Welcome to the first edition of the Timber Cruise, a forest-level survey of the Timbers most recent game, this week their Preseason Tournament opener against Real Salt Lake.
The Timbers’ priorities shift ever-so-gradually over the course of the preseason. In the first games in Tucson, the focus is fitness. When the Timbers return home for their Preseason Tournament, however, the dial begins to turn toward sharpness.
And with the Preseason Tournament coming a week earlier this year than in years past, the Timbers were very much in the midst of that transition on Thursday, with the starters (or most of them, at least) playing 60 minutes for the first time while looking considerably more competitive than any of the Tucson games.
So the effort from the starting unit on Thursday was more or less what Caleb Porter wanted out of his team. Before Diego Chara picked up a deserved 41-st minute red card, the Timbers were dominant; they found the opening goal and kept Real Salt Lake completely under wraps until going down a man. Even after Chara’s red card (which he drew contesting RSL’s first shot of the game), the shorthanded Timbers very much remained competitive, opening a 3-1 lead before letting Salt Lake pull one back minutes before coming off just before the hour.
It was largely “mission accomplished,” therefore, for the Timbers’ starters, from whom we finally got to see two key pieces (re)introduced. Sebastian Blanco impressed in his Timbers debut, showing a relentless incisiveness that put the Salt Lake backline on its heels and an impressive workrate that kept the Claret-and-Cobalt unsettled in the buildup. Meanwhile Darlington Nagbe was Darlington Nagbe, with, as Matthew Doyle pointed out, the buildup to the first goal showing both the spectacular and the mystifying.
Nagbe basically just constructed this entire sequence to prove @ronalgringo's theorem. #PORvRSL pic.twitter.com/Z1nbf1lnEZ— Matthew Doyle (@MLSAnalyst) February 10, 2017
The Timbers still have work to do before they’re ready for March 3rd, but with four games and most of a month remaining before the regular season kicks off, Porter’s team very much looks to be on schedule.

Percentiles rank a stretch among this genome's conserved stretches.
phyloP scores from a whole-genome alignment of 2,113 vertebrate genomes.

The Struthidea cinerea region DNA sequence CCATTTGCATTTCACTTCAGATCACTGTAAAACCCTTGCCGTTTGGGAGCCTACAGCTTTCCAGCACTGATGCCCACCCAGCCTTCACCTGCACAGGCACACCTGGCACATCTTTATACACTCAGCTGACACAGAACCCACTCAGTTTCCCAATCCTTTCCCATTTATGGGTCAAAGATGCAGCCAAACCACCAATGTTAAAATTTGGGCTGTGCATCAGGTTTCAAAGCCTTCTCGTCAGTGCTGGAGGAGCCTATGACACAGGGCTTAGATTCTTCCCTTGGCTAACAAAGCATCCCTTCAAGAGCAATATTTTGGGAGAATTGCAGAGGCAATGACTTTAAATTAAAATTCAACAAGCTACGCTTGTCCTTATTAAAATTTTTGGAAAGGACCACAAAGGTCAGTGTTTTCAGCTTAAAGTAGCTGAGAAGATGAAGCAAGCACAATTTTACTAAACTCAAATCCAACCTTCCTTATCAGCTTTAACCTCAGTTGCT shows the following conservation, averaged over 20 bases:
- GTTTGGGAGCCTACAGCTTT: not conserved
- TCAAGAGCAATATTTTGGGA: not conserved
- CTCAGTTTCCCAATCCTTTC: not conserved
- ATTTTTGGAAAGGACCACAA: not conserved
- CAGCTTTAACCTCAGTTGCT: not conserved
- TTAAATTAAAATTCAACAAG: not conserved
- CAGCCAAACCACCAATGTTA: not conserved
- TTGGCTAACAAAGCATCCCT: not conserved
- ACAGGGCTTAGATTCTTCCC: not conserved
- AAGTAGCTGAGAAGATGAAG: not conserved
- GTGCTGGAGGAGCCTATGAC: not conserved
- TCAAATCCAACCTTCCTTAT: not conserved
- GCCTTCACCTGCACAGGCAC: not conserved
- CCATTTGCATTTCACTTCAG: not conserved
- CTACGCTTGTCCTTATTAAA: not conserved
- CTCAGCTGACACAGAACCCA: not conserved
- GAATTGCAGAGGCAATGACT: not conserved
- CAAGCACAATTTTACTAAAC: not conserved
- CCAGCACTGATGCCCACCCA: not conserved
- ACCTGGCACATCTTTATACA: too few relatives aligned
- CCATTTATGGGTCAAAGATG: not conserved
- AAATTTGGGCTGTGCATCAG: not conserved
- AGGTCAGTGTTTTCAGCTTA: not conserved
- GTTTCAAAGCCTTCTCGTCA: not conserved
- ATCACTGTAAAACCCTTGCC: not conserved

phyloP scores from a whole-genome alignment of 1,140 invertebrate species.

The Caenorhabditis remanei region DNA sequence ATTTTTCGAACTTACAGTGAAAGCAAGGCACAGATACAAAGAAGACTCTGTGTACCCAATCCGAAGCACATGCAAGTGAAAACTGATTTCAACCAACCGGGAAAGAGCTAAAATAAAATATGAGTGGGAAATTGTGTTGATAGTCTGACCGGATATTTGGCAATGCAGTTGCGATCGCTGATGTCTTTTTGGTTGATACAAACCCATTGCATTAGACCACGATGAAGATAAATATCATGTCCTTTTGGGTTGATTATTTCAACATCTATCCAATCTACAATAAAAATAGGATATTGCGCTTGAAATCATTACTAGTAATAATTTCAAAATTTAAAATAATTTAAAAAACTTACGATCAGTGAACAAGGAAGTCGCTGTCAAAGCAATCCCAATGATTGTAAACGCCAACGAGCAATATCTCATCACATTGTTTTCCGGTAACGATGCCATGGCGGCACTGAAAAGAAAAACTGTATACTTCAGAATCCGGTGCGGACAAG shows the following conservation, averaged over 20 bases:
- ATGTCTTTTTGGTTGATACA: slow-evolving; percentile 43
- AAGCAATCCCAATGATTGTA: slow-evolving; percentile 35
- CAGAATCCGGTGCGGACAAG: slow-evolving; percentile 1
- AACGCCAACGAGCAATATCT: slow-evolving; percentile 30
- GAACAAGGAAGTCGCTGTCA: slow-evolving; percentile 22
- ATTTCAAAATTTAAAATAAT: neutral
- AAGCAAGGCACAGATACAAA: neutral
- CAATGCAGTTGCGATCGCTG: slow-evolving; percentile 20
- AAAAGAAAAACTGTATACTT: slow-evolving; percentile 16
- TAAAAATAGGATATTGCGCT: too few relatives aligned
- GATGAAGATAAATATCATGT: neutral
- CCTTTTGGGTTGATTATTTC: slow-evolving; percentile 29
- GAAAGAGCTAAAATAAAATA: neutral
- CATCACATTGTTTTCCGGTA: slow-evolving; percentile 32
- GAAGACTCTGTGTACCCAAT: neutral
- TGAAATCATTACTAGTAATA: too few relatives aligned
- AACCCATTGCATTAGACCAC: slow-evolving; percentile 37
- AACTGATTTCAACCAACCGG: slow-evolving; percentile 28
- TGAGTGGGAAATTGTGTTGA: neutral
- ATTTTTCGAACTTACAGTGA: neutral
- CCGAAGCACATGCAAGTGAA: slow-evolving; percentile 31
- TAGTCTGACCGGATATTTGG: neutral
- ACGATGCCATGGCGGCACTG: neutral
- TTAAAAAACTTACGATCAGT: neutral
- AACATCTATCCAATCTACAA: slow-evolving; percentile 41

Jack Barmby. And, more precisely, his arrival in the midst of a pretty vigorous battle for minutes on the wing.
There’s a real competition brewing among the Timbers’ young depth on the wing. At times in Tucson we saw flashes from Dairon Asprilla and Victor Arboleda. But on Thursday it was all Barmby, who assisted Darren Mattocks’s goal just minutes after coming on for Blanco at halftime and generally looked like the best player in the Timbers’ second unit that played out the final 30 minutes.
Asked after the game how he feels about the competition among his depth wingers, Caleb Porter was effusive:
Yeah, it’s great. I love it. I love it. It makes training real because it means everybody has got to fight every day in training, which will mean we’ll be sharper in games because of that.
With every passing game we expect the battle for minutes on the wings to become clearer. And yet, with every passing game it seems the pecking order only becomes murkier, with Barmby’s strong Thursday night only adding question marks — and intrigue — to the competition.
And that appears to be just the way Porter wants it.
Stat of the Game
2 - The number of shots that Real Salt Lake had in the first half, both of which came during (and as a result of) the play on which Chara earned his red card. While the Timbers attack looked promising throughout the first half, the defensive performance (at least when the Timbers were at full strength) was arguably more encouraging. Although the Timbers need to avoid red cards like Chara’s, if they can defend from the front and midfield like they did in the first half, 2017 is going to be a very different year.
- We had our first look at video assistant referee and, well, it has a long way to go before it’s ready for primetime. Although the call was ultimately corrected and Chara was correctly issued a red card, what should have been an easy, quick review turned into a multi-minute pause that confused the home fans (who did not have the benefit of an in-stadium replay to even know what was being reviewed) and stalled a game that had been picking up momentum. When MLS unveiled its replay plans last year, league officials insisted it would (unlike every other league to use replay) be done in such a way so as not to interrupt the flow of the game. Thursday showed they have a lot of work yet to do in order to make good on that promise. Color me skeptical.
- Ben Zemanski continues to struggle, as he did after returning from an extended injury absence last season. With Lawrence Olum now in town and Amobi Okugo also capable of playing as a defensive midfielder, it’s getting harder to see where Zemanski fits on the Timbers’ roster.
- After the game, Caleb Porter stated he expects Fanendo Adi to be back in the lineup for the Preseason Tournament finale against Vancouver next week, with the potential that he will play some minutes on the weekend against Minnesota United.